By Jean-Robert Sansfa on
Thursday 05 May 2005
Yesterday's publication of company presidents' remuneration provoked a great deal of emotion among ordinary folk. And for good reason, since even if we agree that these men carry heavy responsibilities, it remains difficult to justify their annual compensation in the tens of millions of dollars.
For several years, the regulatory authorities in Ontario have compelled public companies to divulge their top managers' remuneration. On the basis of this information, The Globe and Mail has calculated total remuneration for the bosses of 198 of the 245 companies that make up the Toronto Stock Exchange's S&P/TSX Index.
Overall, the average base salary went down 1% in 2004 to $728,000, a reasonable amount given the importance of the firms in question. However, since all these managers also have access to bonuses and stock purchase programs, their total remuneration grew spectacularly to reach an average 5.5 million dollars. Half the managers earned less than 1.8 million dollars, while the other half earned more, and sometimes much more, than this sum.
Among the latter, some cases are particularly scandalous, like that of Robert Gratton, President de Power Financial Inc., a subsidiary of the Desmarais family holding company. In addition to his base salary of 3.5 million dollars, Mr. Gratton exercised stock options accumulated over several years that brought him 169.4 million dollars for a total of 173 million dollars!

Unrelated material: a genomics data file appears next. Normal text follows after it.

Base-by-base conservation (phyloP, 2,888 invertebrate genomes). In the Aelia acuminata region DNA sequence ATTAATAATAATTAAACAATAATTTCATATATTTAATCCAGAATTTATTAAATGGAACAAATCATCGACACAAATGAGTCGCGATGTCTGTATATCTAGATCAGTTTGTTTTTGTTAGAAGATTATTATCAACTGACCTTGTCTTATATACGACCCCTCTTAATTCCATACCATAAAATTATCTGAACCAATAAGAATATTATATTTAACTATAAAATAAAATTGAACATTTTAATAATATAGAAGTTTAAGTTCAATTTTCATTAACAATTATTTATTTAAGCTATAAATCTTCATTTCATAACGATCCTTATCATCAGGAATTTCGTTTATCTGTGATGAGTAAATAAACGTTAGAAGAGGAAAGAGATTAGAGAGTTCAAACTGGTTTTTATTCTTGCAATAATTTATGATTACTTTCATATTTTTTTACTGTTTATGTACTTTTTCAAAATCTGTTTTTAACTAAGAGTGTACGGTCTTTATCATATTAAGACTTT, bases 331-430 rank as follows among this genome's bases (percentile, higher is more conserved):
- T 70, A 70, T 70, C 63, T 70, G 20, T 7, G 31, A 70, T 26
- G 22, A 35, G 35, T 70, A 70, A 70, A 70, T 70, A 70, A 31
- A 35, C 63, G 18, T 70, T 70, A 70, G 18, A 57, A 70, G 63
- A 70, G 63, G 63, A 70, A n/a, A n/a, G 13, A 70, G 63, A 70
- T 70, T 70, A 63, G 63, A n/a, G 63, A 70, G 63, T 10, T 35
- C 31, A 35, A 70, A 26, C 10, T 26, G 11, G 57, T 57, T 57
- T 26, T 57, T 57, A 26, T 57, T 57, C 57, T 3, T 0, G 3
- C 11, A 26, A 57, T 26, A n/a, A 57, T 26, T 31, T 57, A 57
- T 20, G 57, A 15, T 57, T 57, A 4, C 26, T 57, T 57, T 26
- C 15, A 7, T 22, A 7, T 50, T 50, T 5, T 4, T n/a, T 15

Bernard Isautier, of PetroKazakhstan, is in second place (93 million), followed by Gerry Schwartz, of Onex (76 million), and by Frank Stonach, of Magna International (52 million). As for the President of Alimentation Couche-Tard, Alain Bouchard, he came in 11th (with 11 million), the president of the Banque Nationale, 34th (seven million), and Pierre Karl P ladeau, 65th, with barely 3.4 million dollars....
Faced with such a hemorrhaging of millions, we must ask what brings a Board of Directors to offer so much. Is it the fear of having to re-start the selection process in the event of a departure? Even so, isn't it exaggerated to believe Mr. X. is irreplaceable and deserves 100 million dollars a year? Even Paul Tellier, Jean Monty and John Roth have been replaced....
International institutional investors, such as Teachers in Ontario, are pressuring companies to introduce more objectivity into the process of determining remuneration. For example, they recommend that consultants hired by the Board not belong to the same accounting firm that benefits from the juicy contracts obtained through these same managers whose worth they are called upon to evaluate.
And then there are these options regimes that are often the object of criticism ever since the thunderous scandals of Enron, WorldCom, and other Nortels of this world.
In fact, one of the major evils that corrode our companies is the weakness of Boards of Directors, often composed of yes men chosen by managements. This system of cronyism harms stockholders' interests.
Another weakness is that of the public regulatory authorities, such as the Qu bec Market Authority. The bigger a company is, the closer are its ties with expert consulting firms and the political milieus, sometimes even to the point of incestuousness.
If things have changed a little in the United States since the serious scandals that shook Wall Street, in Canada, they have not at all. Our authorities lack the power and the courage to involve themselves in the business of these big companies that have raised themselves up into a state within the state.